California Rules of Court, rule 2 provides in pertinent part as follows: “(a) [A] notice of appeal from a judgment shall be filed on or before the earliest of the following dates: ․ (2) 60 days after the date of service of a document entitled ‘notice of entry’ of judgment by any party upon the party filing the notice of appeal ․ or (3) 180 days after the date of entry of the judgment.” “The time for appealing a judgment is jurisdictional; once the deadline expires, the appellate court has no power to entertain the appeal.” (Van Beurden Ins. Services, Inc. v. Customized Worldwide Weather Ins. Agency, Inc. (1997) 15 Cal.4th 51, 56, 61 Cal.Rptr.2d 166, 931 P.2d 344.)
The requirements to effect service by mail are set forth in Code of Civil Procedure section 1013. Subdivision (b) of that statute provides: “The copy of the notice or other paper served by mail pursuant to this chapter shall bear a notation of the date and place of mailing or be accompanied by an unsigned copy of the affidavit or certificate of mailing.” Among other things, Code of Civil Procedure section 1013a, subdivision (3) requires that a proof of service show “(G) that the envelope was sealed and placed for collection and mailing on [the date the correspondence was placed for deposit in the United States Postal Service] following ordinary business practices.”
Here, if the notice of entry of judgment was properly served on Stephen on December 23, 1996, California Rules of Court, rule 2 required that notice of appeal be filed on or before February 21, 1997. Judge Perez made the factual finding that notice of entry of judgment was served on December 23, 1996. Thus, the notice of appeal filed June 12, 1997, was untimely.
Stephen's apparent contention that the discrepancy between the date on which the judgment was filed with the superior court (December 16, 1997) and the date on which a document entitled “[Proposed] Judgment” was served (December 13, 1997), establishes that the judgment was never served is not persuasive. The most reasonable explanation is that the December 13, 1997, proof of service was attached to the proposed judgment served on all parties when it was submitted to the trial court for signature. The original of that document became the judgment only after it was signed by Judge Perez on December 16, 1997. The signed judgment was thereafter served on Stephen with the notice of entry of judgment on December 23, 1997. It was the service of that document which triggered the running of the 60-day period during which notice of appeal could be timely filed.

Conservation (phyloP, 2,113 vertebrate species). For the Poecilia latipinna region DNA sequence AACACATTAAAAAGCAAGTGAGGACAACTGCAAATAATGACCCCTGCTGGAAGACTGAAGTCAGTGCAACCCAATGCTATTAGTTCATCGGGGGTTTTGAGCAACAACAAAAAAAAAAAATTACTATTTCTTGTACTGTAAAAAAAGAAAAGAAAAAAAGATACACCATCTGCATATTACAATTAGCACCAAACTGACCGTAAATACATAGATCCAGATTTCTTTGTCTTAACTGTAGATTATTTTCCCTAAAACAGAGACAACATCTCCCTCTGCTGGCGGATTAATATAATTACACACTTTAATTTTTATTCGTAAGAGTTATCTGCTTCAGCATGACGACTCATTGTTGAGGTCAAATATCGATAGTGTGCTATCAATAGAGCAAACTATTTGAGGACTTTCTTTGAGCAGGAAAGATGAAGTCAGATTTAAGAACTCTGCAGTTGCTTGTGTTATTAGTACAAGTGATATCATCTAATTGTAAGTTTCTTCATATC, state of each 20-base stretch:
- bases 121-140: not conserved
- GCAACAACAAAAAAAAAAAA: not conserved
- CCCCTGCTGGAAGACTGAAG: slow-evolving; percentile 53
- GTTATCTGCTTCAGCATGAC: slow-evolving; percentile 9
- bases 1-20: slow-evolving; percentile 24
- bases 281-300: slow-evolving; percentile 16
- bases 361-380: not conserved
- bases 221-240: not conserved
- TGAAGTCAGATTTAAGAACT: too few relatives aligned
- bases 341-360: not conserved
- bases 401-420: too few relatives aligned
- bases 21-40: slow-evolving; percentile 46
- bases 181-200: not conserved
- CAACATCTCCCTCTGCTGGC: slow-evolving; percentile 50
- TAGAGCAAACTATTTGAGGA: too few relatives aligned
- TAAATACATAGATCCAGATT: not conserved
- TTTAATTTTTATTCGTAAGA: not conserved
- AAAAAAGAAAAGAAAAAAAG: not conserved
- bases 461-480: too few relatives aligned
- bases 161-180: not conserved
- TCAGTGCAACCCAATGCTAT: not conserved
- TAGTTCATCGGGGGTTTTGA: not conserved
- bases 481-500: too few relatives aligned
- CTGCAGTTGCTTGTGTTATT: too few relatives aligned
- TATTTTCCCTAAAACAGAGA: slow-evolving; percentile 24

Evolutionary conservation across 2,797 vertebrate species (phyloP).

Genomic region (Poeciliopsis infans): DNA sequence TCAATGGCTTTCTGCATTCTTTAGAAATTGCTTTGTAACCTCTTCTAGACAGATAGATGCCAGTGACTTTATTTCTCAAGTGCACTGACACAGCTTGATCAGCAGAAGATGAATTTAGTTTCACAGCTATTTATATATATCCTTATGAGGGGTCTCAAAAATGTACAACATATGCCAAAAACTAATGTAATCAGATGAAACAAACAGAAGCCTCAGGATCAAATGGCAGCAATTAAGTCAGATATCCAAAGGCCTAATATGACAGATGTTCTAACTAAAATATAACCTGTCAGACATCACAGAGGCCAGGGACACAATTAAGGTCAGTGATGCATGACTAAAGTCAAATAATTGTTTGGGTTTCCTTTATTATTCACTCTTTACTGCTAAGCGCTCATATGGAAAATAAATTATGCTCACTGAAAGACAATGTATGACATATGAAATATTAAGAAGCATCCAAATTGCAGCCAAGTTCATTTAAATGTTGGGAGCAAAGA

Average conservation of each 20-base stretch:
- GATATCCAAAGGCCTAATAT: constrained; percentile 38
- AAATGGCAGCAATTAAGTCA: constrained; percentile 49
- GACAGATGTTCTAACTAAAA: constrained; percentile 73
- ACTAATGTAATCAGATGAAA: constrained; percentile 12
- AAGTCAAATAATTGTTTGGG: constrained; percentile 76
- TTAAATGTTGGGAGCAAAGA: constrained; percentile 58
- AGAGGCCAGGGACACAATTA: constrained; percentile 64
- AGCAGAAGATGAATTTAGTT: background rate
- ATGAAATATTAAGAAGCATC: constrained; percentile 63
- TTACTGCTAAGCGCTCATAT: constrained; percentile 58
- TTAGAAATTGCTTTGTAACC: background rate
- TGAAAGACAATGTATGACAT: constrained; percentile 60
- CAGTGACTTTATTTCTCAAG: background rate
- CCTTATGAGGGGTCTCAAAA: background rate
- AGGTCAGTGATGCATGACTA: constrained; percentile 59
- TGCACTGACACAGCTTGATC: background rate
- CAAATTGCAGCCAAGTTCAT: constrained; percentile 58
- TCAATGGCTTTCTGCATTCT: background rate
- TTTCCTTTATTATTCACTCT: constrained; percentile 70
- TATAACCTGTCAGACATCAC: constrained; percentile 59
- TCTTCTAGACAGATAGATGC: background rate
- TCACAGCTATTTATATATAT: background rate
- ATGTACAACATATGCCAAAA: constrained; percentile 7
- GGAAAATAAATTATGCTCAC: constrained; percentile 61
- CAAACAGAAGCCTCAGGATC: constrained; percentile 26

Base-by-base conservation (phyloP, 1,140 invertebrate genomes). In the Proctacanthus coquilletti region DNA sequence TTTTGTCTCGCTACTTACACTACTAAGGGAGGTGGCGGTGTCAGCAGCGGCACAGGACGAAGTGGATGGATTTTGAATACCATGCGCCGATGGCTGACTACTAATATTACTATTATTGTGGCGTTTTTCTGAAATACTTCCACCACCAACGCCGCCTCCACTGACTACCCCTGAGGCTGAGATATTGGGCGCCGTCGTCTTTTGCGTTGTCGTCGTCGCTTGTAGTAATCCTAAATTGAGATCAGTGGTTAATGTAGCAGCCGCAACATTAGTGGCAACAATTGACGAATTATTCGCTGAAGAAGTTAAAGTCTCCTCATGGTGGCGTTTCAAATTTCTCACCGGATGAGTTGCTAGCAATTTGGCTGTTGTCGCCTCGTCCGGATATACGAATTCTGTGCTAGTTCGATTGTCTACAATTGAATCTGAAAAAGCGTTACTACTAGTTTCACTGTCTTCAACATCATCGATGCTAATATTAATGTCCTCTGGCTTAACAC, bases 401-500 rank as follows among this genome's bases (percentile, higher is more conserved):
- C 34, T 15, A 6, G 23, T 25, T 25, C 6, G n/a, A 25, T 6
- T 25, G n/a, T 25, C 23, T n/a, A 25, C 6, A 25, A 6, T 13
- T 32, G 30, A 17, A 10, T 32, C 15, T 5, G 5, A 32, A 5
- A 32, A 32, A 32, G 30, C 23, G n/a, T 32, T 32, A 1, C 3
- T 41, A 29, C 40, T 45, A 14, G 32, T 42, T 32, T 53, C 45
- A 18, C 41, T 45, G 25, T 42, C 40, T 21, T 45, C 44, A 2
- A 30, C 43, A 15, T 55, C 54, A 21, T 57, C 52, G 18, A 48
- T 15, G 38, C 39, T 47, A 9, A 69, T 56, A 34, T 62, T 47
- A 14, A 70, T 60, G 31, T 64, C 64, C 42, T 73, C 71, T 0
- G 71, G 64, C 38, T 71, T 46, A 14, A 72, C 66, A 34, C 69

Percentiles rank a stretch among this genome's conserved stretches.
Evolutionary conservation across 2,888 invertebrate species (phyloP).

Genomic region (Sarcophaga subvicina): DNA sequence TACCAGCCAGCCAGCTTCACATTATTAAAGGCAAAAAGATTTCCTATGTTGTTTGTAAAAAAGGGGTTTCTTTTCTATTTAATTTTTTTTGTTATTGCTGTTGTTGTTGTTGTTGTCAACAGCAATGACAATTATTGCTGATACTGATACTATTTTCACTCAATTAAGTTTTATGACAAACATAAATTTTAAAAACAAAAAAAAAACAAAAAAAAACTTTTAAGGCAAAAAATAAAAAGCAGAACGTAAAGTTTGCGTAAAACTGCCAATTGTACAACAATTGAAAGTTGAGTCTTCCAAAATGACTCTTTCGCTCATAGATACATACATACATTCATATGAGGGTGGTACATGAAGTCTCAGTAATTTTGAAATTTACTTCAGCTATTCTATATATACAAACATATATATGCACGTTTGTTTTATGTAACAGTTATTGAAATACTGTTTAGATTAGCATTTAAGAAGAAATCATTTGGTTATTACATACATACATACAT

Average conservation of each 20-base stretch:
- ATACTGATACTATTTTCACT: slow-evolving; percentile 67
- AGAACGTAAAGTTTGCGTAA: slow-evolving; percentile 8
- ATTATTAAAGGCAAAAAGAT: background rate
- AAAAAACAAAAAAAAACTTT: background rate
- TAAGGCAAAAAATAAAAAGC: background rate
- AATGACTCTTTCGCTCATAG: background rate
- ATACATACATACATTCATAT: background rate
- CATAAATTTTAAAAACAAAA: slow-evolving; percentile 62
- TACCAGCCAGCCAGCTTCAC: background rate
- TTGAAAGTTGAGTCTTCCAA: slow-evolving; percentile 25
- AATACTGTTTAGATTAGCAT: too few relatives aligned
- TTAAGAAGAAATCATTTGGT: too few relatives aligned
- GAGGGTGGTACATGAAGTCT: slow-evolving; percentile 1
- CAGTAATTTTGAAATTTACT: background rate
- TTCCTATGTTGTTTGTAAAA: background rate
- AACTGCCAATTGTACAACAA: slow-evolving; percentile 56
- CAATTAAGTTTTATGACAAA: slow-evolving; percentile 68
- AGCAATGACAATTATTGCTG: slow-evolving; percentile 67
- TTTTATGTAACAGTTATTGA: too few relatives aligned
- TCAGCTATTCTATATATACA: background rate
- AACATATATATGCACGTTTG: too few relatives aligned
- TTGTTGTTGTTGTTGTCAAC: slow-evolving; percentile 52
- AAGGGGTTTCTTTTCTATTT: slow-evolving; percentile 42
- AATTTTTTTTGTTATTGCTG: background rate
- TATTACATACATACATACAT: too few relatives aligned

Also unpersuasive is Stephen's contention that the Evidence Code section 641 presumption has been rebutted by his counsel's claim that he did not receive the notice of entry of judgment. Whether that presumption has been rebutted is a question of fact to be resolved in the trial court. Although Judge Perez makes no specific finding on this issue, the only reasonable inference from his finding that the notice of entry of judgment was properly served is that he was not persuaded that the presumption had been rebutted. Further, from Judge Perez's finding that the notice was properly served, we infer that the contents of the proof of service substantially complied with the requirements of Code of Civil Procedure section 1013a, although it did not expressly state on its face that the envelope was sealed and placed for collection and mailing following ordinary business practices. (Code Civ. Proc., § 1013a, subd. (3)). Substantial evidence supports these findings and Stephen has shown no reason why they should be disturbed on appeal.
The appeal is dismissed.
1. Crisanne was named a defendant at some stage in this litigation, but was subsequently dismissed.
2. Stephen's wife, Gloria Glasser (“Gloria”), averred that Murray asked her to explain a joint tenancy account some time in 1990. Gloria was an attorney.
3. Although not expressly labeled as filed in support of the opposition, the declaration is dated September 25, 1996, and hearing on the motion was set for October 9, 1996. From these facts, we deduce that it was filed in support of the opposition.
4. Therein, the trial court stated that it found there to be no triable issue of material fact as to any cause of action. Specifically, as to the first, second and third causes of action, the court found appellant had “not shown any ownership interest” in the funds at issue, “or the right to maintain the action in his name and conversion does not lie for fungible moneys.” As to the fourth cause of action, the court found “no proof of any conduct rising to the level of Intentional Infliction of Emotional Distress.” As to the fifth, sixth and seventh causes of action, the court found “no basis for a claim of constructive fraud.”
GODOY PEREZ, Associate Justice.
TURNER, P.J., and GRIGNON, J., concur.